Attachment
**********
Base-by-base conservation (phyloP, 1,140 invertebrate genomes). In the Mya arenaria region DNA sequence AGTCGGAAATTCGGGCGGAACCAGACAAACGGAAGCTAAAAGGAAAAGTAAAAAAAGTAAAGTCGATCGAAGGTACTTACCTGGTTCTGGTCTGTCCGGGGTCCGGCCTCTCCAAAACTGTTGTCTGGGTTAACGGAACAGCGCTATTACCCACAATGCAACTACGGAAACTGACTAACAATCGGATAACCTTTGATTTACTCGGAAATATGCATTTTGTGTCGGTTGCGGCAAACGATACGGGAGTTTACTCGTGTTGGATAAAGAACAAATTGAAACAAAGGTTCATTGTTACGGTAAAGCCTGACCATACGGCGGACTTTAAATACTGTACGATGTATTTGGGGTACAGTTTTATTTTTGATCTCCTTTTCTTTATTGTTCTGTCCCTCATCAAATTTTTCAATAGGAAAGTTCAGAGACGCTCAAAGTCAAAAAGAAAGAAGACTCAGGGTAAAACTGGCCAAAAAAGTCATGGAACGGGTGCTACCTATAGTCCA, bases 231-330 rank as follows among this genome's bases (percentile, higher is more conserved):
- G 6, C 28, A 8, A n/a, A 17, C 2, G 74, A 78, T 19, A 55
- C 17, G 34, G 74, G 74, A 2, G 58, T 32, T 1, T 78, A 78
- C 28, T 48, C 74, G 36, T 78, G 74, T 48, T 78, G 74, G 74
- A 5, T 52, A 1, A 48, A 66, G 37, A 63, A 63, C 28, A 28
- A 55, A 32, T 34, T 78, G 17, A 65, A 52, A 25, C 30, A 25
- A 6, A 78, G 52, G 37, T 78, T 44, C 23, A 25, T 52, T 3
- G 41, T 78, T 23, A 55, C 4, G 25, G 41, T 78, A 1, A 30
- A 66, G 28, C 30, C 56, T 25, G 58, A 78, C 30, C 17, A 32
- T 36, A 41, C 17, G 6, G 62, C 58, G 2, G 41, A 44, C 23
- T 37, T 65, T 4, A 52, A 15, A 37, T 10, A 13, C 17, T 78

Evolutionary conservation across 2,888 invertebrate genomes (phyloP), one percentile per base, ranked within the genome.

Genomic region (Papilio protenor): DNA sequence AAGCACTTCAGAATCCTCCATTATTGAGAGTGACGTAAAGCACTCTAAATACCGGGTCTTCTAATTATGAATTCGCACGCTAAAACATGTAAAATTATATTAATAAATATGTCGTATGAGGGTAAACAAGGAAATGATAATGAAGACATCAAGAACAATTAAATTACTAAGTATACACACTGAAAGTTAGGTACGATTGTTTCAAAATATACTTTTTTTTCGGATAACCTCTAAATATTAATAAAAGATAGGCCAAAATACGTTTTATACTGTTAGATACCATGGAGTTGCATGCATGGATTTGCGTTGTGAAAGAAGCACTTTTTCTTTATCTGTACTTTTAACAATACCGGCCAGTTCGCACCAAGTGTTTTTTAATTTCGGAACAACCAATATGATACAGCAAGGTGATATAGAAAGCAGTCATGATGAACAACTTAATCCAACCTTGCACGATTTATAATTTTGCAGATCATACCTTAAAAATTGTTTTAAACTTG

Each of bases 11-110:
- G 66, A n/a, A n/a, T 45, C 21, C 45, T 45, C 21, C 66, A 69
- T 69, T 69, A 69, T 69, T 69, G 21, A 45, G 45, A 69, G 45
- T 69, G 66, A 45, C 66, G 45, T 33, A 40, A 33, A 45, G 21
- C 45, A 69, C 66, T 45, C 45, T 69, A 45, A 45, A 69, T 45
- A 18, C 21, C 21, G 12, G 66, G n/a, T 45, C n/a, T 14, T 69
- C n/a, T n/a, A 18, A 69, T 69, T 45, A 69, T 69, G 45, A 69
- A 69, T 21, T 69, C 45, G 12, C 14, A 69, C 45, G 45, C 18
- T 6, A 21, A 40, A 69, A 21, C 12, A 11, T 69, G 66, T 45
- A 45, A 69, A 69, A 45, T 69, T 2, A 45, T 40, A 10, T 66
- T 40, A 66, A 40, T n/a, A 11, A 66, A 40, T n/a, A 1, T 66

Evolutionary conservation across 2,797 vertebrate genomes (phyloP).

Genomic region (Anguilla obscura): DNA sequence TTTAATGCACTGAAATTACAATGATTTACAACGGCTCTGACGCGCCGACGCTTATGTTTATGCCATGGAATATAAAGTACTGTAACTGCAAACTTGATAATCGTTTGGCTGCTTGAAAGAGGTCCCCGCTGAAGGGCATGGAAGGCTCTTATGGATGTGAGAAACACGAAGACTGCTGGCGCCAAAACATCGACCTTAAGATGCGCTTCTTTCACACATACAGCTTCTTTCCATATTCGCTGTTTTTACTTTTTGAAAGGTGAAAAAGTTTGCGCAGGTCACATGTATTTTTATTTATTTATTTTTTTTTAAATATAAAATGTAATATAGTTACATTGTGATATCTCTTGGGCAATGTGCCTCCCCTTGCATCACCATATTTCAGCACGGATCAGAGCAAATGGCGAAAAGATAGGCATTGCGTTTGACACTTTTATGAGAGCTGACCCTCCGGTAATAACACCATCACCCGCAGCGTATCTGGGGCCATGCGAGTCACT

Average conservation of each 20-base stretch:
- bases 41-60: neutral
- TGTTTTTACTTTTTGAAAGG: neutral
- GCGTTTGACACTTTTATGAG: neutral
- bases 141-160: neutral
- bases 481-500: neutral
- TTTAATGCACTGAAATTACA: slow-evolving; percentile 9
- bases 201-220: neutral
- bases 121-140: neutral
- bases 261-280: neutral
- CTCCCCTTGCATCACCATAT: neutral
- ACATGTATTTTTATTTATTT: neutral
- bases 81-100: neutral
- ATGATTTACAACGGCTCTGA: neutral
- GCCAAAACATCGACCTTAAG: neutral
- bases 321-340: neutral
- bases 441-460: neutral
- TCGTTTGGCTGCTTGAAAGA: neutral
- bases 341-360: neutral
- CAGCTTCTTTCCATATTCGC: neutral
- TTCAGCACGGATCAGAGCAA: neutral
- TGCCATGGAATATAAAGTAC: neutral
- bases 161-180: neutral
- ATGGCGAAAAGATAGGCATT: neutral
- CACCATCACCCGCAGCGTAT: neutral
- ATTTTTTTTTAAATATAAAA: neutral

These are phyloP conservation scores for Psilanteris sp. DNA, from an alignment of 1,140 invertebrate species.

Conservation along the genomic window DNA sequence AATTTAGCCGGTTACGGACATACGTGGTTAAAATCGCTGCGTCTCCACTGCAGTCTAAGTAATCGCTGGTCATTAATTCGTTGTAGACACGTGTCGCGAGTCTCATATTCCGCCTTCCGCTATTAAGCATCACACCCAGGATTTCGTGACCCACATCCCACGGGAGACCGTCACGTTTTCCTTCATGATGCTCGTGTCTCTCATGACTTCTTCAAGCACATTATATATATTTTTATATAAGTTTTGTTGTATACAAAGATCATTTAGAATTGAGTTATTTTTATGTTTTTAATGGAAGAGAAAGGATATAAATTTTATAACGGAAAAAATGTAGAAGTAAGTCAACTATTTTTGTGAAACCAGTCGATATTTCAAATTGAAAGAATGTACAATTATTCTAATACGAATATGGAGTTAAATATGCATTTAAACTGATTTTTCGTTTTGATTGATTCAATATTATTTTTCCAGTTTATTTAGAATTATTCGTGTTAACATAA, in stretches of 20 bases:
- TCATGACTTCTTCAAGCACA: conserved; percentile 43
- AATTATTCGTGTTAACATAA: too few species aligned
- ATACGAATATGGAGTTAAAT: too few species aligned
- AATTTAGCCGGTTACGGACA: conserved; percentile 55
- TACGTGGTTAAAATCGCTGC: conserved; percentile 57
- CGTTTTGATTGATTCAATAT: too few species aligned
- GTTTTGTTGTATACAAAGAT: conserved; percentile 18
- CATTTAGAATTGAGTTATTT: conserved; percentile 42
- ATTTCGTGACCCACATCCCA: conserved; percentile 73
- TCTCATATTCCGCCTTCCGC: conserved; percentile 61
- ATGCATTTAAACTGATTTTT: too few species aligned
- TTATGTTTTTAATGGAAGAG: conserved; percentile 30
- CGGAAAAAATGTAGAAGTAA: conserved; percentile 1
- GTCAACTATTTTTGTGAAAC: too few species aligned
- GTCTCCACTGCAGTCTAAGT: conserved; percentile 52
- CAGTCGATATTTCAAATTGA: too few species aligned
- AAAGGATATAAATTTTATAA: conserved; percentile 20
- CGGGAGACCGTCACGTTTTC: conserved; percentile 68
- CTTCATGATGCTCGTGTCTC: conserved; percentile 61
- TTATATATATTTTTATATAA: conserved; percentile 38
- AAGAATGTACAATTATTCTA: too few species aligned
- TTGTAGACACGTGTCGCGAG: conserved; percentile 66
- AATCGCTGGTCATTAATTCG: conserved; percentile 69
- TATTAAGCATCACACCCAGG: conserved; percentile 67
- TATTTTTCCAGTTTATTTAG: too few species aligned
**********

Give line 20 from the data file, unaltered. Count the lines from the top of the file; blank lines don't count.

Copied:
- C n/a, T n/a, A 18, A 69, T 69, T 45, A 69, T 69, G 45, A 69